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perhaps we are all conservative
yet we take things that are offbeat and outcast at times
and propose a better life that is more inclusive

of the individuals in a society

that is the liberal way

Donald Meek Donald Meek



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Main article: Cannabis and Judaism

Though the argument has not been accepted by mainstream scholars, some writers have theorized that cannabis may have been used ritually in early Judaism, though these claims "have been widely dismissed as erroneous".[25][26] Sula Benet (1967) claimed that the plant kaneh bosm קְנֵה-בֹשֶׂם mentioned five times in the Hebrew Bible, and used in the holy anointing oil of the Book of Exodus, was in fact cannabis,[27] although lexicons of Hebrew and dictionaries of plants of the Bible such as by Michael Zohary (1985), Hans Arne Jensen (2004) and James A. Duke (2010) and others identify the plant in question as either Acorus calamus or Cymbopogon citratus.[28]

In the modern era, Orthodox rabbi Moshe Feinstein stated in 1973 that cannabis was not permitted under Jewish law, due to its harmful effects.[29][30][31] However Orthodox rabbis Efraim Zalmanovich (2013) and Chaim Kanievsky (2016) stated that medical, but not recreational, cannabis is kosher.[32]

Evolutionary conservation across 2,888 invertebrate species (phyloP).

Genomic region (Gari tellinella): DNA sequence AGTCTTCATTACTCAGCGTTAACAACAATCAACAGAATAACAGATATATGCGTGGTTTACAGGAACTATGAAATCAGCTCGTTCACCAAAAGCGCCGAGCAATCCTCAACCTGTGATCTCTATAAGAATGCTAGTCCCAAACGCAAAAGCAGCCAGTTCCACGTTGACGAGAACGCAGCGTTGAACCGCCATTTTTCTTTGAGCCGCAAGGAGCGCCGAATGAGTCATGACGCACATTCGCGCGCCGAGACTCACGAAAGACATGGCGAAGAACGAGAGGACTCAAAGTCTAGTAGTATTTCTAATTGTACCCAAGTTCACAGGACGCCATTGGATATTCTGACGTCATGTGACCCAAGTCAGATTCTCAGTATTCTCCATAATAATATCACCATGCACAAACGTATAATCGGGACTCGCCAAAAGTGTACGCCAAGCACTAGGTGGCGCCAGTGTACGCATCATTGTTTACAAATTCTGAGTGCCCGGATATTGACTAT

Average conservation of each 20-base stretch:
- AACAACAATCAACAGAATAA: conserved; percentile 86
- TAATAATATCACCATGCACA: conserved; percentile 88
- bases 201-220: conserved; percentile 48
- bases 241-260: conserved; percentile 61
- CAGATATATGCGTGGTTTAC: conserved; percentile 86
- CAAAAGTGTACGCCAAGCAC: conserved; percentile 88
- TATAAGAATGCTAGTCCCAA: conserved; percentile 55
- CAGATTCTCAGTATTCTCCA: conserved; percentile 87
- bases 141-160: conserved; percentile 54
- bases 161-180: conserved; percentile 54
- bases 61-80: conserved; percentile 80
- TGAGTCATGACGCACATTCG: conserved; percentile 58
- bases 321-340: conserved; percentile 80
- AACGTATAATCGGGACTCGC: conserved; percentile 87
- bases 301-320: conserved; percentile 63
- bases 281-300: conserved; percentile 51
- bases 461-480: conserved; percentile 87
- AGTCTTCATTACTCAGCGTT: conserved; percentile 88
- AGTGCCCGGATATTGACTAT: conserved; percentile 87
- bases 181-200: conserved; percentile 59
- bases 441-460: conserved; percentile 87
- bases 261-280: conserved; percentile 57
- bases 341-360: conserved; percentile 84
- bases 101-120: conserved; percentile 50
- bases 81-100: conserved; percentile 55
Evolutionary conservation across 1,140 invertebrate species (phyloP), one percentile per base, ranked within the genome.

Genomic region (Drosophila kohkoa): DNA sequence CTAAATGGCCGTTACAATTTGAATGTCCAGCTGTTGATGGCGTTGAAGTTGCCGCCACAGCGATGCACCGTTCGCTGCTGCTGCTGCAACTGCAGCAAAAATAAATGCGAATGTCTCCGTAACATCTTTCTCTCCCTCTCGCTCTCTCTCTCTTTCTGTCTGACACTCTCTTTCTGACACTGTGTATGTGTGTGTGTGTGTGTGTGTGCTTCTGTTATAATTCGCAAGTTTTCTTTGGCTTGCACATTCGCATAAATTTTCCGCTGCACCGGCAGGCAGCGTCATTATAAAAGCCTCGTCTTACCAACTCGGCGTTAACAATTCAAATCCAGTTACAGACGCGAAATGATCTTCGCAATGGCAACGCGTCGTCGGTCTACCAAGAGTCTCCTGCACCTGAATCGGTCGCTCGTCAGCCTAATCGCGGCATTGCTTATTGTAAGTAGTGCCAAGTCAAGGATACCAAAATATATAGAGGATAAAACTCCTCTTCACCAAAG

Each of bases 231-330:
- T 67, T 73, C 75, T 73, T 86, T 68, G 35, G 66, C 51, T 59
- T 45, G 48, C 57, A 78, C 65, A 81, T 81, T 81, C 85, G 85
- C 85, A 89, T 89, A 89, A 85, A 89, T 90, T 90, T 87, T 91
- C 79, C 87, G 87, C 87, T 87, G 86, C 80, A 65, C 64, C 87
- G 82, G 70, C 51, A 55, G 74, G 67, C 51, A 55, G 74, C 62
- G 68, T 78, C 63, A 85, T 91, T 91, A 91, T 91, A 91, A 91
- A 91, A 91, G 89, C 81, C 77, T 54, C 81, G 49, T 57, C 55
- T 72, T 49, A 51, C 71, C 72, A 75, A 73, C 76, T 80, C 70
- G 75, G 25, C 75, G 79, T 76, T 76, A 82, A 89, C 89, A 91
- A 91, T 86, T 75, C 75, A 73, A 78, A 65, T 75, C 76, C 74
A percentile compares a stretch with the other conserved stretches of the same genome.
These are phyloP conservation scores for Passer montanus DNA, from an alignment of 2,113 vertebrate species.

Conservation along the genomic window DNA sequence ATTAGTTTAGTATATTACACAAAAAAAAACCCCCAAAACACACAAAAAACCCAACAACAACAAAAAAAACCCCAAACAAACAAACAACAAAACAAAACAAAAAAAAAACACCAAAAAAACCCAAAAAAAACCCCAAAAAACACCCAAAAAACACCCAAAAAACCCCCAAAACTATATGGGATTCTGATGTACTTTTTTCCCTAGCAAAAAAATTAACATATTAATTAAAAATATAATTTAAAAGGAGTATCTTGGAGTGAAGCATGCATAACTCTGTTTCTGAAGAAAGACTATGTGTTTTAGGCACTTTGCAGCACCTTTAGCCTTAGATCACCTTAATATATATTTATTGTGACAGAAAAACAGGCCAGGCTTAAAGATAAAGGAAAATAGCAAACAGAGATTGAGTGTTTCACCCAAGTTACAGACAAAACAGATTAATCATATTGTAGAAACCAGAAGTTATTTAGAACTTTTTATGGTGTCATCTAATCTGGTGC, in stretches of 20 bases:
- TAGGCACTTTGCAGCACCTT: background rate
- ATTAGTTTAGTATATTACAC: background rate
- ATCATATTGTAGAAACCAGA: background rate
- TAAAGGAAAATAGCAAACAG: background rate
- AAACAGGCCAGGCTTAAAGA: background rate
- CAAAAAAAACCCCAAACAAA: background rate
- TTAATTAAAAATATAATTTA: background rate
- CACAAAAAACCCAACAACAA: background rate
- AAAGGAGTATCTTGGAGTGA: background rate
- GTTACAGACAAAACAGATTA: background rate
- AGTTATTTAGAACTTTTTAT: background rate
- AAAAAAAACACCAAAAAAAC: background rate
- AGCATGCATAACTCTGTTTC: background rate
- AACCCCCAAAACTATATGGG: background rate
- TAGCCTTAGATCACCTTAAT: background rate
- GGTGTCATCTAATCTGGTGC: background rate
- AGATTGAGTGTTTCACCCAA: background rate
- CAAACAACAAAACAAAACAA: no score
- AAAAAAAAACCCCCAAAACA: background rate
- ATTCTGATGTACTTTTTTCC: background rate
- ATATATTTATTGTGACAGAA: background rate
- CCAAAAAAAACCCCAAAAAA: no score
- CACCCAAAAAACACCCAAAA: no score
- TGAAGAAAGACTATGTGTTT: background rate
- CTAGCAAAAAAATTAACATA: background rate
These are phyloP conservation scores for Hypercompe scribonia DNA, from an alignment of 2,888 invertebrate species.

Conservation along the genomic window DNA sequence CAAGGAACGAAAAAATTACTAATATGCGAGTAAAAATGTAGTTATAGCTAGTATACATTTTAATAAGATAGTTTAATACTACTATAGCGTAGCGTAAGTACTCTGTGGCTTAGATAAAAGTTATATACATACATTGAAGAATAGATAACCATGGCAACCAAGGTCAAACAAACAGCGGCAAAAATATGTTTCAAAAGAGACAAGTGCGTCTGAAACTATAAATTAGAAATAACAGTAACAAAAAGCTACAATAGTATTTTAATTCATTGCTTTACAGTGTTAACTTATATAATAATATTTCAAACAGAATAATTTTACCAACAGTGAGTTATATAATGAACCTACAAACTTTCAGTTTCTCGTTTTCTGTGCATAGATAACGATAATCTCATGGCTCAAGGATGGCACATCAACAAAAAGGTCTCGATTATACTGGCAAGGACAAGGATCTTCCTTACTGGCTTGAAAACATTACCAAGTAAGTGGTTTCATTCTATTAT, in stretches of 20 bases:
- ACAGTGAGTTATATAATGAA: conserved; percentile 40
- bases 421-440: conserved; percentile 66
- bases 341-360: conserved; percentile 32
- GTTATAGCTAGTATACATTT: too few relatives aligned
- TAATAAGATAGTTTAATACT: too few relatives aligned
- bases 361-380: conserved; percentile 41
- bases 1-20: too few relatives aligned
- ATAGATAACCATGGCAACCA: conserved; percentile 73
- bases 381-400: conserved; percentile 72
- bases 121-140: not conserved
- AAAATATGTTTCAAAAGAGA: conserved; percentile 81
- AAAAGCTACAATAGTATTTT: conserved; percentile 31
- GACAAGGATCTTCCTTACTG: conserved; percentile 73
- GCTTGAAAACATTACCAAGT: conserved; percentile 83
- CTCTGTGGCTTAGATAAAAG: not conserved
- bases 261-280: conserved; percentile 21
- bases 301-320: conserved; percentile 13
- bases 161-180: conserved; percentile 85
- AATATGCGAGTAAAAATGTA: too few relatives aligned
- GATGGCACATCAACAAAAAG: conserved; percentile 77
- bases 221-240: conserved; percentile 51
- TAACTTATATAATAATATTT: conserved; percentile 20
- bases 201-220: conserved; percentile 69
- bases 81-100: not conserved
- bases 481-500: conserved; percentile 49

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Prior to assuming his position as leader of the Catholic Church, Pope Francis had spoken against recreational cannabis. He stated in 2013 in Buenos Aires: "A reduction in the spread and influence of drug addiction will not be achieved by a liberalization of drug use."[7] The catechism of the Catholic Church states that "The use of drugs inflicts very grave damage on health and life. Their use, except on strictly therapeutic grounds, is a grave offense."[8]


The Georgian Orthodox Church has resisted legalization of cannabis in that country.[9]


The Arkansas Baptist State Convention voted to discourage medical marijuana in 2016.[10] In 2016, the executive director of the Florida Baptist Convention, Tommy Green, also said that congregations should be encouraged to vote against expanded legalization of medical marijuana in Florida. The National Evangelical Association of Belize opposed the 2017 decriminalization of cannabis in Belize.[11]

The Assemblies of God USA, as well as other Pentecostal and holiness churches, have historically advocated abstinence from all alcohol, tobacco, and narcotics. Supporters of this view generally cite biblical passages enjoining respect for one's body as well as forbidding intoxication.[12]

Other Protestant churches have endorsed the legality of medical marijuana, including the Presbyterian Church (USA), United Methodist Church, United Church of Christ, and the Episcopal Church.[13]

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